The layered style became a hit in the 1990s when the actress first sported it playing Rachel Green in the sitcom, and more than 15 years on it has topped a poll of the most requested styles in the U.K - more than 11 million women have tried the look.
Second most popular style is Meg Ryan's choppy, cropped cut, while pop star-turned-reality-TV-judge Dannii Minogue's sleek bob is third.
The survey was carried out by beauty products company Goody. Spokeswoman Rose-Marie Jarvis says, "It's no secret that many women take inspiration from celebrities when it comes to their appearance."
We've all heard the tale: In 1836 a motley group of brave Texan soldiers aided by American legend Davy Crockett (Billy Bob Thornton) defended The Alamo to their bloody deaths at the hands of Mexican General Santa Anna's well-trained army. That's pretty much the same ground covered by the film so don't expect any surprises. What you can expect early on is some fairly convoluted political back story centering on aspiring nation-builder Sam Houston (Dennis Quaid) plenty of soap opera-quality bickering between leading characters Lt. Col. William Travis (Patrick Wilson) and knife aficionado Jim Bowie (Jason Patric) and a good amount of pompous preening on the part of Santa Anna (Emilio Echevarria). Like Glory The Alamo takes its time (about 90 minutes) to lead up to the pivotal battle using the rest of the time to introduce major characters and conflicts; unlike Edward Zwick's masterful Civil War drama Hancock's epic wanna-be loses the audience's attention in the process.
Poor Dennis Quaid -- all of the good subtle work he's put in over the last couple of years in smaller movies like The Rookie (also directed by Hancock) and Far From Heaven could well be swept from filmgoers' minds in an instant if enough of them remember The Alamo instead. As Houston one of Texas' almost-mythic heroes he blusters orates and generally overacts his way into becoming a living cartoon. Meanwhile Wilson Patric and Thornton are all given one-note characters: Col. Travis is an uptight by-the-book goody-two-shoes (until naturally he gets his one big chance to redeem himself) Bowie is a hard-drinkin' hard-livin' man's man and Crockett is the consummate good ol' boy relying on his aw-shucks demeanor to make friends -- and disguise the true depth of his pithy insights -- wherever he goes. (Thornton does what he can with Crockett but subtlety is lost in this movie.) On the other side of the trenches Echevarria's Santa Anna might as well be Dr. Evil for all of the sense he makes or the respect he earns from his lieutenants. Screenwriters Hancock Stephen Gaghan (an Oscar winner for Traffic) and Leslie Bohem must have taken the general's "Napoleon of the West" nickname literally when it came time to craft his petulant volatile character.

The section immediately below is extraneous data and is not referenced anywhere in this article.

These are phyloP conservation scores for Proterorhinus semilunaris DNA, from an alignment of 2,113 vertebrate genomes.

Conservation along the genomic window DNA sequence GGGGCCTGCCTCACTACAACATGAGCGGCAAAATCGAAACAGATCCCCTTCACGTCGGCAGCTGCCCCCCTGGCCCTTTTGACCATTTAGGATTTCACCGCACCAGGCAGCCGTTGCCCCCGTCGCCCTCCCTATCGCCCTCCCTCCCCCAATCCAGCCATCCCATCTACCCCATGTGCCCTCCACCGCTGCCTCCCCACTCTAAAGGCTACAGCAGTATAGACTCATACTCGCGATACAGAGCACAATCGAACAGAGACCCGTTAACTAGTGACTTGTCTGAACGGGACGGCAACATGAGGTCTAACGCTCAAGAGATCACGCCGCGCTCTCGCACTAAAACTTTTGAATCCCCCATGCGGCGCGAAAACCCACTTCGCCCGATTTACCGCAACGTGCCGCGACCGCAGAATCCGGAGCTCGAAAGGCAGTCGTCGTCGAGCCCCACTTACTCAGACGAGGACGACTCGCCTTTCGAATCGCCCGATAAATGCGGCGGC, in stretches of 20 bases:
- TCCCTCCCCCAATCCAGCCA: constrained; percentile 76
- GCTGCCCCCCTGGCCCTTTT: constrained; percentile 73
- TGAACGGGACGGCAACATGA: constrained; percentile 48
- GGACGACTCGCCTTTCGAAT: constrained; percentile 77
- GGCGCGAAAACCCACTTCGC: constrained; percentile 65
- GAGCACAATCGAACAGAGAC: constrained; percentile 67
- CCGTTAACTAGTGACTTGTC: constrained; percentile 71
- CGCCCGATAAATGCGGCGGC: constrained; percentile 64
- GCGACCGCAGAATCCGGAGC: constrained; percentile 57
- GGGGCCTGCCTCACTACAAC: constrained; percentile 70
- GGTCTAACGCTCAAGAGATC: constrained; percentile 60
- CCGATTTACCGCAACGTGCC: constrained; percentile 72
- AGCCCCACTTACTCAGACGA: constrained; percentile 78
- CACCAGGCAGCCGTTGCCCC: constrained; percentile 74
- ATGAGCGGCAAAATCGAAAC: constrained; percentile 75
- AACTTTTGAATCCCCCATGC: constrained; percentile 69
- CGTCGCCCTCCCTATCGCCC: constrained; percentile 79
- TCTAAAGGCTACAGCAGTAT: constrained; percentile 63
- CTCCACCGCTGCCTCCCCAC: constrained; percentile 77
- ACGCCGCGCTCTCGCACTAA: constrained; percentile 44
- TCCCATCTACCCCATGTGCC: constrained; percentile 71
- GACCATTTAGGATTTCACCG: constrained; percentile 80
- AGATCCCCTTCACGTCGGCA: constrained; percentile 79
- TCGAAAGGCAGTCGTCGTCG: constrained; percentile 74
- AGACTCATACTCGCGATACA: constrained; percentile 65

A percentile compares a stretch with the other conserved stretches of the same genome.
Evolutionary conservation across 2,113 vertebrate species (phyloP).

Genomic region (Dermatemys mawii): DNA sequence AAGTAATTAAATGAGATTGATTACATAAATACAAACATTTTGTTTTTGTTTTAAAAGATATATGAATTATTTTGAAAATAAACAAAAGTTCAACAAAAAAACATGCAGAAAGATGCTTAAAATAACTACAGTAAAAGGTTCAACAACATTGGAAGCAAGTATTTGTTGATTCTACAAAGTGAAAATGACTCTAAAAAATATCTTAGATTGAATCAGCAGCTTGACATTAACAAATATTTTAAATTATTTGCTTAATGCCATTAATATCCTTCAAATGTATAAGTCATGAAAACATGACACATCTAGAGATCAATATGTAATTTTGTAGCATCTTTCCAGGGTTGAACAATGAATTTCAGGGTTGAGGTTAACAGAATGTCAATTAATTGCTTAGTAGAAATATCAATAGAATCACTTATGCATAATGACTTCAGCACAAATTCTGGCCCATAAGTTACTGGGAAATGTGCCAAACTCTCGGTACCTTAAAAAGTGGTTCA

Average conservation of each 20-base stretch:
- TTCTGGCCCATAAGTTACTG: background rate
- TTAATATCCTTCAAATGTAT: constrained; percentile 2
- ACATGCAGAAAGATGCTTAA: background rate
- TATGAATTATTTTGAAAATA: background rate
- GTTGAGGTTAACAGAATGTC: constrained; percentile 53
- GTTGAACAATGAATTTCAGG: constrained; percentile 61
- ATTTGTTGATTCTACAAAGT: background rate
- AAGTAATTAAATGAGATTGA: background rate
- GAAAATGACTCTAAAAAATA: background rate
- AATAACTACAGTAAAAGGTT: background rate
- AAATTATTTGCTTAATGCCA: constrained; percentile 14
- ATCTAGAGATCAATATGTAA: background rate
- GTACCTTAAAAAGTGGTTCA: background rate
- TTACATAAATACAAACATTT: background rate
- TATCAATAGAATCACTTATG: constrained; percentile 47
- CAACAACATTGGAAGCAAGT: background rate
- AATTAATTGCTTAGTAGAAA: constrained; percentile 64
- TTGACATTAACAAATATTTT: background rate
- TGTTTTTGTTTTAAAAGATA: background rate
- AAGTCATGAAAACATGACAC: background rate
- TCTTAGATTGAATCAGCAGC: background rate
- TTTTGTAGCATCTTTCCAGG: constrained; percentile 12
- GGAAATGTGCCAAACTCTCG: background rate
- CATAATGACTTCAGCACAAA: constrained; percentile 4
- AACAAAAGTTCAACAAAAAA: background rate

Hancock -- who stepped up to helm The Alamo after original director Ron Howard wisely bowed out -- is a newbie in the realm of historical epics and it shows. For all the time and money that obviously went into the film's costumes sets and effects (the re-created fort is wholly convincing and some of the nighttime battle sequences are pretty impressive) too little was spent developing characters that were equally realistic. Just because people like Davy Crockett and Jim Bowie have become larger than life in the American pop mythology doesn't mean they didn't have their faults (as presented in the movie Bowie's resolutely dissolute lifestyle is almost as trite as the rest of his character). And just because these martyred heroes were so colorful doesn't mean that watching them slouch around a dry dusty fort for an hour before anything really happens can be considered entertainment--even the best true stories can use a little help from the editing fairy now and then. Carter Burwell's heavy-handed Braveheart-meets-Glory score (Crockett's catchy fiddling notwithstanding) just underscores the fact that the movie is trying to bully you into feeling certain ways at certain times; when the music swells you gear up for something exciting only to be left hanging again and again. Looks like the suits at Touchstone Pictures knew what they were doing when they delayed The Alamo's release date from Oscar-bait December to dead-zone April.
December 11, 2003 1:48pm EST
Remember that movie about a high school geek who gets the most popular girl in school to be his girlfriend to boost his own image only to discover that fitting in isn't worth sacrificing his individuality? Or was that a Saved by the Bell episode? Love Don't Cost a Thing is the latest teen comedy to follow that formula to a fault: Alvin Johnson (Nick Cannon) is an outcast teen with no style and he's ready to do anything to shed his nerdy image. Even his father (Steve Harvey) an old-school ladies' man wishes the boy would get out and socialize more. So when the popular Paris Morgan (Christina Millian) wrecks her mother's Cadillac Escalade Alvin an amateur mechanic offers to fix the vehicle and pay for the parts if she will pretend to be his girlfriend for two weeks. A haircut and several Sean John warm-up suits later Alvin becomes "Al " an ultra-smooth guy who's "got all the 411s." Of course Paris starts to fall for Al who's too busy keeping up his "big pimpin'" facade to notice. But after alienating everyone close to him including his childhood friends stylin' Al learns a valuable lesson about being himself.
Cannon's performance in Love Don't Cost a Thing falls short of the impressive one he delivered in the musical drama Drumline--his first lead role in a feature film. Here it's impossible to sympathize with the 23-year-old Cannon's clownish character even when he is needlessly bullied by jocks. With his crazy uneven Afro and spastic walk even Molly Ringwald's goody-good character Samantha in Sixteen Candles might be tempted to point and laugh. But while the movie's hero doesn't score many points other characters do notably Al's gal pal Paris played by songwriter/actress Millian who has written songs for Ja Rule and appeared as a guest on several TV shows including Charmed and The Steve Harvey Show. She delivers a very sincere performance as the "frappuccino with hips " and although audiences should despise her character for prostituting her popularity and lying to just about everybody Millian manages to morph Paris into a likeable personality--and we can't help but go along for the ride. But mustachioed comic Harvey steals the show as Al's loveable father Clarence a man who still boogies to his 8-track collection and gives his son very valuable life advice including how to open a condom wrapper using only one hand.